probably eight years old, grew up grew up in the Midwest, South Bend, Indiana, and the rains would come the big Midwest rains, you know, springtime maybe. And he would sit, I remember those old aluminum lawn chairs with the the plastic woven, you know, seat and back on it. And he would grab one of those and he would sit, he was a smoker. So he would, he'd be smoking his camels. And he would sit just under the edge of the garage door, and the boy, the rains would just come down. And he was silent. He was just it was like he was in his deepest meditation, he was connecting with his deep sense of self and his own personal nature, as he was connecting with the nature of the rain. And I would just sit there with him, Curt. And I would I, in those moments, like I was, I've always been a sensitive guy, right? I could just feel His presence. And it was like the best possible hug I could ever get on the deepest level. And not a word was spoken. But he was present with me as he was being present with himself as he was being present with the natural world. And
that just filled me up, man. And that just filled me up. And yeah, we had that moment and canoeing, and we had that moment. And other times.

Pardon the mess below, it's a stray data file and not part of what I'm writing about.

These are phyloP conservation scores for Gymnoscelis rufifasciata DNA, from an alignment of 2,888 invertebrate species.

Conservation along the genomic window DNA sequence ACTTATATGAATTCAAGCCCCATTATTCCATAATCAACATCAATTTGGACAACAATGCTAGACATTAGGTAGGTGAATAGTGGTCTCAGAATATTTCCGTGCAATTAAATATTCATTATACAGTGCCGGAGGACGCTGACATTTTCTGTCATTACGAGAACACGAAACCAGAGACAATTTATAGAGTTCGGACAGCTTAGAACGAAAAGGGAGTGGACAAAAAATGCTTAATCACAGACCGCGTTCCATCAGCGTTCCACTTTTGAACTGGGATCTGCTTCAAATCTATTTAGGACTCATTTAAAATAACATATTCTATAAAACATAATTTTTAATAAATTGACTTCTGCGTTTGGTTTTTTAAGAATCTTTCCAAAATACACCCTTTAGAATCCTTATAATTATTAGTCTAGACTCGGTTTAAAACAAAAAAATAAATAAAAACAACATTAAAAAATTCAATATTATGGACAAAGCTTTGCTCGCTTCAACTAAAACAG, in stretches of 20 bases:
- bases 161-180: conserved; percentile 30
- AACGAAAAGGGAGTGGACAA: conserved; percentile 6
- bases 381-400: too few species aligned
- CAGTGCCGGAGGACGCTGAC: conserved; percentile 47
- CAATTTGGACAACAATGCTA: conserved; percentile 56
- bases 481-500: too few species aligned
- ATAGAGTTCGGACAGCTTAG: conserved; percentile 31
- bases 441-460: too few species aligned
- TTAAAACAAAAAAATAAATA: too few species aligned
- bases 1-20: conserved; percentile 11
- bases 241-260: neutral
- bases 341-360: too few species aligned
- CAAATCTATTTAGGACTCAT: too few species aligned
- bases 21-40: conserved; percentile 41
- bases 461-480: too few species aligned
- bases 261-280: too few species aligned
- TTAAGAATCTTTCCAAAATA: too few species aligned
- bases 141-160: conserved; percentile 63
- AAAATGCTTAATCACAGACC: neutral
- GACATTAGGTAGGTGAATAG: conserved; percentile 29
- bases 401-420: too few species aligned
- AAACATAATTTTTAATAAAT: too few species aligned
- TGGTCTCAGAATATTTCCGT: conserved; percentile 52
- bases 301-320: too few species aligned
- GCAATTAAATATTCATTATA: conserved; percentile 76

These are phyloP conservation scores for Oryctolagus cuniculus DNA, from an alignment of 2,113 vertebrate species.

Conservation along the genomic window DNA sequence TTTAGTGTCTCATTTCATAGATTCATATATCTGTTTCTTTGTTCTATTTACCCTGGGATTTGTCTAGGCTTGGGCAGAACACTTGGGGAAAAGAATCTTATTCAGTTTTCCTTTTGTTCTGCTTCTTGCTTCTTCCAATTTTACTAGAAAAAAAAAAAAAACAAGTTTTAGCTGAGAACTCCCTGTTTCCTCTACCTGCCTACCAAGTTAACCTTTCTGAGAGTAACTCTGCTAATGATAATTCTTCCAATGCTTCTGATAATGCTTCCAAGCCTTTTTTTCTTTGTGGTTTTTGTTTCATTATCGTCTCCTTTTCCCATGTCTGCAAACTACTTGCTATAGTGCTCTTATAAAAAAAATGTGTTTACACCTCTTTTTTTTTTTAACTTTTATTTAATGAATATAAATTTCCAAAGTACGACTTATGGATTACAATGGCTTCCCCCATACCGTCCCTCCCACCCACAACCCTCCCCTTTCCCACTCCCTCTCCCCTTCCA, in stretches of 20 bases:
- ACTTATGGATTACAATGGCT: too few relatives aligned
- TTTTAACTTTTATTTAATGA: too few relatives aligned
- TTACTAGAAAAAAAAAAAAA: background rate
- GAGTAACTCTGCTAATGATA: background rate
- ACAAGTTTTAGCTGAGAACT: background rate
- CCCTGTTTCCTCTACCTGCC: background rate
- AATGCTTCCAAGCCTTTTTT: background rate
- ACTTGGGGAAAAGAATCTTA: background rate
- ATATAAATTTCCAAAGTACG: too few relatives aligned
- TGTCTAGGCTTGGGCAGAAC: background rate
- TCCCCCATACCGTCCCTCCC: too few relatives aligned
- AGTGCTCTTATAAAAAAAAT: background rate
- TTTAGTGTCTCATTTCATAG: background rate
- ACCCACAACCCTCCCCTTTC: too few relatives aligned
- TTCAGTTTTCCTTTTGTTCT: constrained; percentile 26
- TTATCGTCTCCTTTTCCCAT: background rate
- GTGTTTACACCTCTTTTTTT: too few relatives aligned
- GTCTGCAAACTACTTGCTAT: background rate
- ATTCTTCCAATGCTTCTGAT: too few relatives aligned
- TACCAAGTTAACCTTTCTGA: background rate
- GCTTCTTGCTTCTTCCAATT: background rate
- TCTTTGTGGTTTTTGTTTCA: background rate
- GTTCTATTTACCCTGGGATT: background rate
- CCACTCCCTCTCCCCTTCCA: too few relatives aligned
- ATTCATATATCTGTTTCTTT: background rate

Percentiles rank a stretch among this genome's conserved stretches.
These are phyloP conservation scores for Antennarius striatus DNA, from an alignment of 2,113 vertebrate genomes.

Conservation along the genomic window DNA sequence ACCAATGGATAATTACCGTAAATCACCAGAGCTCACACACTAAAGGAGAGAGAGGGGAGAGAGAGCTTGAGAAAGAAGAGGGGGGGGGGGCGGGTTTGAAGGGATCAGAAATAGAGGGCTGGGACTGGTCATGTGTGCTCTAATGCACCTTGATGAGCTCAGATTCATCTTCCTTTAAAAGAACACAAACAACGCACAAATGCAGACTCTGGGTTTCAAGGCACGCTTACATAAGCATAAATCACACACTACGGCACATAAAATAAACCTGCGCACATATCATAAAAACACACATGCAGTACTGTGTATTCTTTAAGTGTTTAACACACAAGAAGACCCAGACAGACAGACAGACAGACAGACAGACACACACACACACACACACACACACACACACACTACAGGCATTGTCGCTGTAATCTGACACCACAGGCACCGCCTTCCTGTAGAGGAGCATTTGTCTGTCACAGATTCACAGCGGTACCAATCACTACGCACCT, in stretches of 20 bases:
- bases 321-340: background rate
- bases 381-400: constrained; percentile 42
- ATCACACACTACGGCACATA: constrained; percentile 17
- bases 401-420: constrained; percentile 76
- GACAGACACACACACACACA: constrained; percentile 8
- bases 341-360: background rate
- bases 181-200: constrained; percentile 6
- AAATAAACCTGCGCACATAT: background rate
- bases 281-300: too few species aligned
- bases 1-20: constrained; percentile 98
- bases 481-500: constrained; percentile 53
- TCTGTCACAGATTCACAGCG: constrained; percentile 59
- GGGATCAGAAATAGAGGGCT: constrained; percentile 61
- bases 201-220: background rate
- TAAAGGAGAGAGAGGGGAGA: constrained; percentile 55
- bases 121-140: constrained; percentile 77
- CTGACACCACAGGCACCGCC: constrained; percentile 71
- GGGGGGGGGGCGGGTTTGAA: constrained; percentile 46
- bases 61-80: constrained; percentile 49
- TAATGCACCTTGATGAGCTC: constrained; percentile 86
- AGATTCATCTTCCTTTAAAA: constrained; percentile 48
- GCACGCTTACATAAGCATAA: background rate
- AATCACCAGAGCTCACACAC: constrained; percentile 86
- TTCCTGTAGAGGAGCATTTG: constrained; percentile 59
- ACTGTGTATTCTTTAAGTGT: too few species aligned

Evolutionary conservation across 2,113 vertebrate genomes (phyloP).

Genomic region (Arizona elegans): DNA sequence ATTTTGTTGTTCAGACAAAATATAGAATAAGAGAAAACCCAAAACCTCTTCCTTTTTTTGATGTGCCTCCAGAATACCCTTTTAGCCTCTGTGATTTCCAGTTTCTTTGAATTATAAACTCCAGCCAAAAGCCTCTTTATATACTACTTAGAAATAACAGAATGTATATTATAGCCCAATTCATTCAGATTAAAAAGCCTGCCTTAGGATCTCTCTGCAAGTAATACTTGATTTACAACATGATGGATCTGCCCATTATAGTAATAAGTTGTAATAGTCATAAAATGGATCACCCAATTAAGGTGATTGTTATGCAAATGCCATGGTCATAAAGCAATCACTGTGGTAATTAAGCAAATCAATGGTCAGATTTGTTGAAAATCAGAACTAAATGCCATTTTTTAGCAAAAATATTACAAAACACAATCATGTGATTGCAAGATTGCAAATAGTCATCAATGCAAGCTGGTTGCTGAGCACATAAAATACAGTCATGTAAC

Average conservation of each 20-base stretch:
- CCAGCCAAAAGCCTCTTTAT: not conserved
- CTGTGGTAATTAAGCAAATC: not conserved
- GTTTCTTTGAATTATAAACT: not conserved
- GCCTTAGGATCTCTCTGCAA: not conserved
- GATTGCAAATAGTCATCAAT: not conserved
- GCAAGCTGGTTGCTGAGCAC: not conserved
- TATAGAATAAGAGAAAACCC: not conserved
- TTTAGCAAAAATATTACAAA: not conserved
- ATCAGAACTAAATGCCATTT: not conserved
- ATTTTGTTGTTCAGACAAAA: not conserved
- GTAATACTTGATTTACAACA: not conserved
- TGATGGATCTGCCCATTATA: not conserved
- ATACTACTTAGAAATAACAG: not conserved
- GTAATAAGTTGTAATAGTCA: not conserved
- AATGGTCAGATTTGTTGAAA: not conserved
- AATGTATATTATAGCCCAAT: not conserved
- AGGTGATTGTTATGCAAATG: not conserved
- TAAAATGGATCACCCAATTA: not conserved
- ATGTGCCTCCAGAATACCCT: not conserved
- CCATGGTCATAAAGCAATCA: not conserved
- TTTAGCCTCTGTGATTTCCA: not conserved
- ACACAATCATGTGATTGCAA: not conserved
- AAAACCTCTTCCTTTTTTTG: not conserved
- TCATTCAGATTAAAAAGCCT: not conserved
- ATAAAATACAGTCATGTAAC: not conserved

But as I imagined the guys listening, and I know how it is my God, I've got the most ridiculous to do list in the world. You know, and so I would I would offer, the idea that the best gift we can give our sons is our depth of presence, you know, the deepest expression of who we are as men as fathers.
That's the one thing that nobody else can give our, our sons is us, you know, so So it begs the question, well, what does that mean? Like? And I know that, again, it's maybe mystical or nebulous, but who am I, you know, like, what, what does it mean for me to give me to my son? Well, it's more than just, you know, checking off boxes on the to do list and cracking the whip. You know, it's a deep felt sense of presence. And that implies that you have received that yourself first, because I don't think it's possible for human beings to give something to someone else that they haven't first experienced or received. You know, and that's much of the work I do is helping people connect deeply, to their own sense of presence, that in a lot of cases, you know, certainly was the case for me. People just don't experience that our modern world is not good, connecting people to nature and connecting people to their deepest sense of self. It's just not. And so
you know, how to go about doing that? Well, that's a big journey. And we can talk more details later. But if we're holding that, yes, you can connect deeply to yourself, then,